A work with history that is still written.

The controversy continues.

Pablo Picasso turned 138 in October and the next April 2020, it will be the 82nd year of the reali-zation of his greatest work: El Guernica.

The art usually reflects the times during the artist’s life, the political, intellectual and cultural climate of his era; What the Germans call Zeitgeist, we translate as the “spirit of the time.” Picasso’s monumental oil painting, El Guernica, unequivocally represents, the spirit of the time in which the Malaga native made the work, and it becomes fundamental to frame the creation of the piece in its precise historical context.

Throughout the year 1937, the world saw the beginning of World War II coming with anguish and Spain was plunged into a Civil War. The republican forces of the Popular Front were facing Franco’s troops. The latter received the support of Hitler’s Germany and Mussolini’s Italy. On April 26th of that year, the Condor Legion of Nazi aviation, bombed the Basque town of Guernica. The population was completely

destroyed. The importance of this town in the Basque country is symbolic. Guernica has been keeping the Guernica tree (Gernikako Arbola in Basque) sacred for the Basques for centuries. This oak has represented, since the 14th century, the liberties of Biscay and by extension that of the Basque people.


That same year, Paris was the headquarters city of the Exposition Internationale des Arts et Techniques dans la Vie Moderne that would open during the spring. Perhaps the most notable pavilion was Spain’s, lead by the architect Josep Lluis Sert. Rosario Peiró, director of the Collections Area of the Reina Sofía Museum, comments, “When the Republican government decides to take part in the International Exhibition of Paris in 37, wants to do it in an important way. It invites the great Spanish artists to participate. ”

Picasso walked along the memorable path of Goya and his Fusilamientos (1814) or Velázquez with his Surrender of Breda (1635). On this occasion it would be the Government of the Second Spanish Republic, with the backdrop of the Civil War, who entrusted the work with the specific purpose of awakening sympathies for the republican cause.

El Guernica denounces with brutal violence the present of Spain in the 30’s, but sinks its roots in its mythological, popular, eternal figures of a known symbolic value. Characters of the composition such as the brave bull and the horse, have symbolic resonance of Iberia. In the middle of the tragedy, death and destruction the bull and the horse still know bullfighting. Thus, bright and agile, black and white nuances pain and tradition, paints prose and makes poetry. Allegories, metaphors and symbolisms with which the people identify and take in the images with special fervor and endorse the protest against horror and death. It’s the popular welcome and not the political idea where the work receives its greatness.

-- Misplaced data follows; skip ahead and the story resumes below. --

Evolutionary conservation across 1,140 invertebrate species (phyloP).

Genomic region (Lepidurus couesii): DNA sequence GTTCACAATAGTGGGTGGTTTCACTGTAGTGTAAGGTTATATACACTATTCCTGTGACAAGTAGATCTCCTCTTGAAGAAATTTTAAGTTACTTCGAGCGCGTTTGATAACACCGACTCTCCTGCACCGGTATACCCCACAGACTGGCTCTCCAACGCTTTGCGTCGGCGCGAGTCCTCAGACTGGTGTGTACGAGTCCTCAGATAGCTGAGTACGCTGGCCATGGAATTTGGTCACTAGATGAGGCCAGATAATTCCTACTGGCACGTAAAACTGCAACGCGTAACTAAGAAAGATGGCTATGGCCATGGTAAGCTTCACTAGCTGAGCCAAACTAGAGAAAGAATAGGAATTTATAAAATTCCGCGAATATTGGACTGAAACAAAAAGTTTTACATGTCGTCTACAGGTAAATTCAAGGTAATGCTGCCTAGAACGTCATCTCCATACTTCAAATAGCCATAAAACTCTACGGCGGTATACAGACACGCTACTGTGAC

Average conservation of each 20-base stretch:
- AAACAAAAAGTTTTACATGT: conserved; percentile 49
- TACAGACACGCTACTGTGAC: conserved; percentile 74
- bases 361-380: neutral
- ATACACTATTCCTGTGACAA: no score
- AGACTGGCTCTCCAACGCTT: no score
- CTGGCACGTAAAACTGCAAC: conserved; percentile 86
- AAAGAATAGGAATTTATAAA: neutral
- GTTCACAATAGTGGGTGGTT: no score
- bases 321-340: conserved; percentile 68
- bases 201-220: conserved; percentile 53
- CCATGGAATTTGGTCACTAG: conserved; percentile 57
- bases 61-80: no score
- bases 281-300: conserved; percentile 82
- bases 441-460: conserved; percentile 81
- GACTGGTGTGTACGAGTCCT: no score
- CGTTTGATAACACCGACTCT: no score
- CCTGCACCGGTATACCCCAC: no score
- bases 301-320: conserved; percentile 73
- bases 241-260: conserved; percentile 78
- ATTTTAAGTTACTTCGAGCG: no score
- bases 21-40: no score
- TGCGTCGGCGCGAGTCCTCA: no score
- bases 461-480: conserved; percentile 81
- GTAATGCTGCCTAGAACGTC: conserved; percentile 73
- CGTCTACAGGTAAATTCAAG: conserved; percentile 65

Where does El Guernica should be?

Once the government of the Republic was defeated, the pavilion material was adrift and so Picasso presents the piece in different exhibitions around the world. Fundraising trips, in order to help exiles and refugees from the Spanish Civil War. When the Second World War broke out, the artist decided to leave the work at the MoMA in NY. 

When Franco died in 1975, two years after the artist’s death, negotiations began with MoMA and the work ended in Madrid, in the Casón del Buen Retiro, annex of the Prado Museum. In 1992, it was transferred to Reina Sofía, a museum of modern and contemporary art.

Andrés Úbeda, Associate Director of Conservation and Research at the Museo Nacional del Prado, ensures that “Picasso had shown his interest and his willingness for the painting to end up at El Museo del Prado, he was a painter who had an enormous historical awareness.”

In the opinion of Úbeda, “The problem is that El Reina Sofia has the vocation of being a strictly contemporary art museum. El Guernica was created in 1937, we go for the first centenary of a painting that is no longer so modern. So, the awareness we all have is that someday El Guernica and Picasso as a whole will return to the Prado Museum.”   



Text: Maite Basaguren ± Photo: Fernanda Chandler.